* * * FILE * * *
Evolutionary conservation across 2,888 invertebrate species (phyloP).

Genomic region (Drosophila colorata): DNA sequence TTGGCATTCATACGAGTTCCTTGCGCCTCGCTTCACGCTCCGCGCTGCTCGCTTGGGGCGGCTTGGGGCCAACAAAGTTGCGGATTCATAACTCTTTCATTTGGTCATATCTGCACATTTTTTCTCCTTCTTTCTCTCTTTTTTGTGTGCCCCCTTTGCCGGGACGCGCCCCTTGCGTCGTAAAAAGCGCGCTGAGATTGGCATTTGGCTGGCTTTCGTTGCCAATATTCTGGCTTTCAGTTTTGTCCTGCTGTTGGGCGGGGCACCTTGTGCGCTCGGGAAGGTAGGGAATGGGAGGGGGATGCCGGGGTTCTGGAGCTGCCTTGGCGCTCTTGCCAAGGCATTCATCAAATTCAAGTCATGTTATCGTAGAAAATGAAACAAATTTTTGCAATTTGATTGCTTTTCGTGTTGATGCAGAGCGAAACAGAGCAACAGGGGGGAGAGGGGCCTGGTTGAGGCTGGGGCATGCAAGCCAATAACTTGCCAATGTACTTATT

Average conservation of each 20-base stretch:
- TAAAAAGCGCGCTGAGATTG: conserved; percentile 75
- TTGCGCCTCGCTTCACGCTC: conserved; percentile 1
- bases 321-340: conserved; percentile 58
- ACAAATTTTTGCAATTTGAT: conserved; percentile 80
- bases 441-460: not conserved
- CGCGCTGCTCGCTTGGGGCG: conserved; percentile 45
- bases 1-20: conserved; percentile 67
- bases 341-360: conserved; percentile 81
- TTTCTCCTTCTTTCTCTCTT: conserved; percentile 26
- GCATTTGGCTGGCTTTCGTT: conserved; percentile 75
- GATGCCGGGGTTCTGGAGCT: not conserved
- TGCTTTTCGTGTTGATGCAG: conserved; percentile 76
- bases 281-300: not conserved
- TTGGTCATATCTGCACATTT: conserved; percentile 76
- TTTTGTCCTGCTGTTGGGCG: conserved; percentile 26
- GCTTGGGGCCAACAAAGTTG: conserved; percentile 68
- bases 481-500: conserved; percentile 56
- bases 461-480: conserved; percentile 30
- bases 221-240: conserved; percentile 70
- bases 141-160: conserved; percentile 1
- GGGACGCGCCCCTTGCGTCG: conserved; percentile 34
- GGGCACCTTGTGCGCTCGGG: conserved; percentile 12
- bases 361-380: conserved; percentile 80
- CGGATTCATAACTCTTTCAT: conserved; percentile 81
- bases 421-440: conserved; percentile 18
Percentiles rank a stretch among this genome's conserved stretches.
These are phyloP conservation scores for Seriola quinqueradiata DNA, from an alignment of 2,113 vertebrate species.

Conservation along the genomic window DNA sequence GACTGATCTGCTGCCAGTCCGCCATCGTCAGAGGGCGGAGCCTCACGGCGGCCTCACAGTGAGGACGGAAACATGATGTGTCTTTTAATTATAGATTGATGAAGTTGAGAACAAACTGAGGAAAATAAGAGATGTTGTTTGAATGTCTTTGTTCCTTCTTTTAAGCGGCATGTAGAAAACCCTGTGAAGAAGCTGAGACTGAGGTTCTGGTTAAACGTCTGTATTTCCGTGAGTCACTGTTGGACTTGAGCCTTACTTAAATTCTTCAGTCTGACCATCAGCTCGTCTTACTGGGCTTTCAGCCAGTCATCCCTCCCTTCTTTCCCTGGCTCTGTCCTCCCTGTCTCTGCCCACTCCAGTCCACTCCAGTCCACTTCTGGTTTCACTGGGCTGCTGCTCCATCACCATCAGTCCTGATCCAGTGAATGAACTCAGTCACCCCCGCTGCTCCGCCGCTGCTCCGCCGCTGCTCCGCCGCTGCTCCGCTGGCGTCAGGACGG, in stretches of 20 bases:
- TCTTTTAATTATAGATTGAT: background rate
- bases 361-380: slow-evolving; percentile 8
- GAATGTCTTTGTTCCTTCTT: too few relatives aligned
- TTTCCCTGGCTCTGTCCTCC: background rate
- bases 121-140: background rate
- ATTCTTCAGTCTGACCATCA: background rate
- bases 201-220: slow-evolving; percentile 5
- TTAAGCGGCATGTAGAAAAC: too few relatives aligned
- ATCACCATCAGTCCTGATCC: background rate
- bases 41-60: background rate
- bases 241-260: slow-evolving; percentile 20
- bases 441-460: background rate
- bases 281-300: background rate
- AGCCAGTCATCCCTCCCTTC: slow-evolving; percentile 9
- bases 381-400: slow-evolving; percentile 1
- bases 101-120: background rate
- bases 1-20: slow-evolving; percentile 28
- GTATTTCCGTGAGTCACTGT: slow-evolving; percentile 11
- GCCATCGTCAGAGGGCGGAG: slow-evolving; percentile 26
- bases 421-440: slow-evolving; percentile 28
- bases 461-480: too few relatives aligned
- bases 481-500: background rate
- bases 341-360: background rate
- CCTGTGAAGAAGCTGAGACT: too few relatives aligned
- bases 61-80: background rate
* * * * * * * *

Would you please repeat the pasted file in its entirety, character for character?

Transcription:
Evolutionary conservation across 2,888 invertebrate species (phyloP).

Genomic region (Drosophila colorata): DNA sequence TTGGCATTCATACGAGTTCCTTGCGCCTCGCTTCACGCTCCGCGCTGCTCGCTTGGGGCGGCTTGGGGCCAACAAAGTTGCGGATTCATAACTCTTTCATTTGGTCATATCTGCACATTTTTTCTCCTTCTTTCTCTCTTTTTTGTGTGCCCCCTTTGCCGGGACGCGCCCCTTGCGTCGTAAAAAGCGCGCTGAGATTGGCATTTGGCTGGCTTTCGTTGCCAATATTCTGGCTTTCAGTTTTGTCCTGCTGTTGGGCGGGGCACCTTGTGCGCTCGGGAAGGTAGGGAATGGGAGGGGGATGCCGGGGTTCTGGAGCTGCCTTGGCGCTCTTGCCAAGGCATTCATCAAATTCAAGTCATGTTATCGTAGAAAATGAAACAAATTTTTGCAATTTGATTGCTTTTCGTGTTGATGCAGAGCGAAACAGAGCAACAGGGGGGAGAGGGGCCTGGTTGAGGCTGGGGCATGCAAGCCAATAACTTGCCAATGTACTTATT

Average conservation of each 20-base stretch:
- TAAAAAGCGCGCTGAGATTG: conserved; percentile 75
- TTGCGCCTCGCTTCACGCTC: conserved; percentile 1
- bases 321-340: conserved; percentile 58
- ACAAATTTTTGCAATTTGAT: conserved; percentile 80
- bases 441-460: not conserved
- CGCGCTGCTCGCTTGGGGCG: conserved; percentile 45
- bases 1-20: conserved; percentile 67
- bases 341-360: conserved; percentile 81
- TTTCTCCTTCTTTCTCTCTT: conserved; percentile 26
- GCATTTGGCTGGCTTTCGTT: conserved; percentile 75
- GATGCCGGGGTTCTGGAGCT: not conserved
- TGCTTTTCGTGTTGATGCAG: conserved; percentile 76
- bases 281-300: not conserved
- TTGGTCATATCTGCACATTT: conserved; percentile 76
- TTTTGTCCTGCTGTTGGGCG: conserved; percentile 26
- GCTTGGGGCCAACAAAGTTG: conserved; percentile 68
- bases 481-500: conserved; percentile 56
- bases 461-480: conserved; percentile 30
- bases 221-240: conserved; percentile 70
- bases 141-160: conserved; percentile 1
- GGGACGCGCCCCTTGCGTCG: conserved; percentile 34
- GGGCACCTTGTGCGCTCGGG: conserved; percentile 12
- bases 361-380: conserved; percentile 80
- CGGATTCATAACTCTTTCAT: conserved; percentile 81
- bases 421-440: conserved; percentile 18
Percentiles rank a stretch among this genome's conserved stretches.
These are phyloP conservation scores for Seriola quinqueradiata DNA, from an alignment of 2,113 vertebrate species.

Conservation along the genomic window DNA sequence GACTGATCTGCTGCCAGTCCGCCATCGTCAGAGGGCGGAGCCTCACGGCGGCCTCACAGTGAGGACGGAAACATGATGTGTCTTTTAATTATAGATTGATGAAGTTGAGAACAAACTGAGGAAAATAAGAGATGTTGTTTGAATGTCTTTGTTCCTTCTTTTAAGCGGCATGTAGAAAACCCTGTGAAGAAGCTGAGACTGAGGTTCTGGTTAAACGTCTGTATTTCCGTGAGTCACTGTTGGACTTGAGCCTTACTTAAATTCTTCAGTCTGACCATCAGCTCGTCTTACTGGGCTTTCAGCCAGTCATCCCTCCCTTCTTTCCCTGGCTCTGTCCTCCCTGTCTCTGCCCACTCCAGTCCACTCCAGTCCACTTCTGGTTTCACTGGGCTGCTGCTCCATCACCATCAGTCCTGATCCAGTGAATGAACTCAGTCACCCCCGCTGCTCCGCCGCTGCTCCGCCGCTGCTCCGCCGCTGCTCCGCTGGCGTCAGGACGG, in stretches of 20 bases:
- TCTTTTAATTATAGATTGAT: background rate
- bases 361-380: slow-evolving; percentile 8
- GAATGTCTTTGTTCCTTCTT: too few relatives aligned
- TTTCCCTGGCTCTGTCCTCC: background rate
- bases 121-140: background rate
- ATTCTTCAGTCTGACCATCA: background rate
- bases 201-220: slow-evolving; percentile 5
- TTAAGCGGCATGTAGAAAAC: too few relatives aligned
- ATCACCATCAGTCCTGATCC: background rate
- bases 41-60: background rate
- bases 241-260: slow-evolving; percentile 20
- bases 441-460: background rate
- bases 281-300: background rate
- AGCCAGTCATCCCTCCCTTC: slow-evolving; percentile 9
- bases 381-400: slow-evolving; percentile 1
- bases 101-120: background rate
- bases 1-20: slow-evolving; percentile 28
- GTATTTCCGTGAGTCACTGT: slow-evolving; percentile 11
- GCCATCGTCAGAGGGCGGAG: slow-evolving; percentile 26
- bases 421-440: slow-evolving; percentile 28
- bases 461-480: too few relatives aligned
- bases 481-500: background rate
- bases 341-360: background rate
- CCTGTGAAGAAGCTGAGACT: too few relatives aligned
- bases 61-80: background rate